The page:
Norman Spinrad’s The Iron Dream is a satire but still a decent read
    Geoffrey Chaucer’s “The Prioress’s Tale” is so anti-Semitic that it was left out of the expensive leather Easton volume of The Canterbury Tales.
    The John Franklin Letters is an anonymous work that inspired Wm Pierce to write The Turner Diaries

    in addition to many of those books already listed.

    • Bardon Kaldian

      # I used to have a Politically Incorrect Fiction list on Amazon but they have since deleted it.#

      Why I’m not surprised ?

  • Bardon Kaldian

    While I didn’t read LOTR (I’m not much into fantasy, and this is fiction aimed primarily at adolescents- tho, no exclusively), many have noted that Blacks didn’t care about it, especially the movies.
    Everything about LOTR is European, names are Celtic-Germanic- Slavic- quasi-Roman-…, the setting is packed with pale-faces (if they have human form). Although Tolkien had assimilated & remade much of non-European mythology, mostly Hindu- the whole epic is actually an “Aryan” (in broadest sense) one.

    I don’t see what Blacks or Muslims or Chinese can see/read to identify with (I mean groundlings).

  • I was thrilled by the ring trilogy when I was in high school, and am sure I would enjoy it if I were to read it now. However, as a youngster, the racial significance escaped me completely. Perhaps I was obtuse, but the race element in the book may be clear only to the undeceived. It does seem quite clear in the movies.

  • This is a good point. Movies are extremely powerful, and the damage they do is no doubt infinitely greater. 

    • Drew

      Film is the art of choice to depict the drama–sometimes very scary drama to detect–of how people deep-down know that which they vert  itensely deny on the surface to both themselves and to those with whom they interact.   It is not that racial (and gender) realism has not been confronted.   The confrontation has been split from personal awareness and from shared social acknowledgement.  

    • JohnEngelman

      Hollywood movies contributed to the sexual revolution by portraying non marital sex as more exciting than marital sex.
      Michael Medved has documented that G and PG rated movies are more likely to be profitable than R rated movies. Nevertheless, over half of Hollywood movies are R rated, because they reflect values current in the movie industry. 

  • Anonymous

    Actually two French authors (for whatever reason), have managed to sum up the White predicament very well by using the vehicle of fiction.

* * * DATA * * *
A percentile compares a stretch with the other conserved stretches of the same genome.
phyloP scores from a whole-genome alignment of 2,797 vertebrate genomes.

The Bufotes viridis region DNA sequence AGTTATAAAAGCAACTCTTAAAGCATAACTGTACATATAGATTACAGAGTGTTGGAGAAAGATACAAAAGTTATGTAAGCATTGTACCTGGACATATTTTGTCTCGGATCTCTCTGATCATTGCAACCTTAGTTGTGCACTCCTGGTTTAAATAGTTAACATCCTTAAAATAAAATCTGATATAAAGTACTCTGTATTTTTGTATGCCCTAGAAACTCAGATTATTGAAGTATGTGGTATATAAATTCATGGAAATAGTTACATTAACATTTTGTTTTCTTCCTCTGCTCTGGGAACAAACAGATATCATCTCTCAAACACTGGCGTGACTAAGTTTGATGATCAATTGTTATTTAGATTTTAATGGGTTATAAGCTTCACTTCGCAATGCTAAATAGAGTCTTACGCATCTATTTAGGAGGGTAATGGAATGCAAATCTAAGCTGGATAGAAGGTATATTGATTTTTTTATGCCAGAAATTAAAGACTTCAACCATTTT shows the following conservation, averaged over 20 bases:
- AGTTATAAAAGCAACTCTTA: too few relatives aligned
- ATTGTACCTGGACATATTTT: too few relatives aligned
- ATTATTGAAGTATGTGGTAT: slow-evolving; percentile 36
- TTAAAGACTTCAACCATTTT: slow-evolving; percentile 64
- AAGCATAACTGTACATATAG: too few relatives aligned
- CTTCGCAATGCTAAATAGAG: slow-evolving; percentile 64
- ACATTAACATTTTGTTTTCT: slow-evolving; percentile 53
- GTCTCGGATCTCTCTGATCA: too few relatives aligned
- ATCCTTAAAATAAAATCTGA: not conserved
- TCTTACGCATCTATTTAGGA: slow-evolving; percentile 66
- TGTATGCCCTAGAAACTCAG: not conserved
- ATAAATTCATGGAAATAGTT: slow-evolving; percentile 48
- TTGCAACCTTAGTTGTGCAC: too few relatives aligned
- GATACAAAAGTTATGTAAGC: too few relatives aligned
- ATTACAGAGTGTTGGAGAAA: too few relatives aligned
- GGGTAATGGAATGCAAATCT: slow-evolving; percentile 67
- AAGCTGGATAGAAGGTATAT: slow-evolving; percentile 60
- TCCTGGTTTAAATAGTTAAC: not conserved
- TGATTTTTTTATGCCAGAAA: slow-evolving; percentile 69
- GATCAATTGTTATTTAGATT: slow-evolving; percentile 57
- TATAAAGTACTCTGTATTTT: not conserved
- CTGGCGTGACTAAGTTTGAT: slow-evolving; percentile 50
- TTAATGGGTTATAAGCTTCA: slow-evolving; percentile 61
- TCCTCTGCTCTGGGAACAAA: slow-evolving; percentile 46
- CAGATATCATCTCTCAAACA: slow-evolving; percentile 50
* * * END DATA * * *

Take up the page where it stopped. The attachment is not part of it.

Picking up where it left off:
They are Jean Raspail with his ‘Camp of the Saints’ (a prescient piece, published over 30 yeras ago that sums up exactly what’s going on in the EU and the cowardice and foolishness of political leaders), and Pierre Boulle with his ‘Planet of the Apes’.
    Now, don’t get me wrong.I’m not making a crude and nasty simian comparision with ethnic minorities and apes.I’m trying to explore the the hidden motive to Boulle’s novel (which is fsilisr to most of us only as a movie).I’ve argued this point before, and most people seem to disagree with me.Of course the idea of apes ever having any cognitive intelligence to work as a slave class is pure nonsense and biologically impossible.I believe that Boulle was trying to use the apes as a metaphor, the obvious comparison is with slavery in the USA.Basically Whites at the time thought they could lead easy lives by importing black slaves to work, and the thought that one day blacks might actually conquer their descenants and force *them* into slavery ridiculous.But Boulle was trying to warn us that it is not so ridiculous.
     Mass third world immigration into the west must be seen in the same way.

    • Anonymous

      I have read Boulle’s ‘Planet of the Apes’. It is quite different from any of the movies. I recommend it. I would also recommend ‘Great Apes’ by Will Self as a psychological exploration of the ‘other’. A man awakes to find he is an ape in a world run by apes. The apes, though intelligent, act very differently from us.

  • Anonymous

    Harry Potter, yes Harry Potter, is the most race realist book series I have read.

    Yes, they are liberals, but they are liberals who keep other races as slaves (house elves), gas other humanoid races to death as vermin (gnomes), regard certain races as greedy capitalists (goblins), are scared of large retarded races (giants), and segregate themselves completely from human muggles, and feel no obligation to use their abilities to help them.
    The heroes feel liberal sympathies for these groups, but come to realise that house-elves really do have different personalities and inteligence and that slavery is justified and only a tiny minority can be equals, gnomes really are mindless vermin with no more brains than an animal, despite their humanoid features, goblins really can’t be trusted, and giants really are stupid and dangerous. And that muggles really are best left to themselves and barred from wizarding society. And they come to realise that the system is worth preserving as it is, with future generations going through the exact same kind of society as their parents.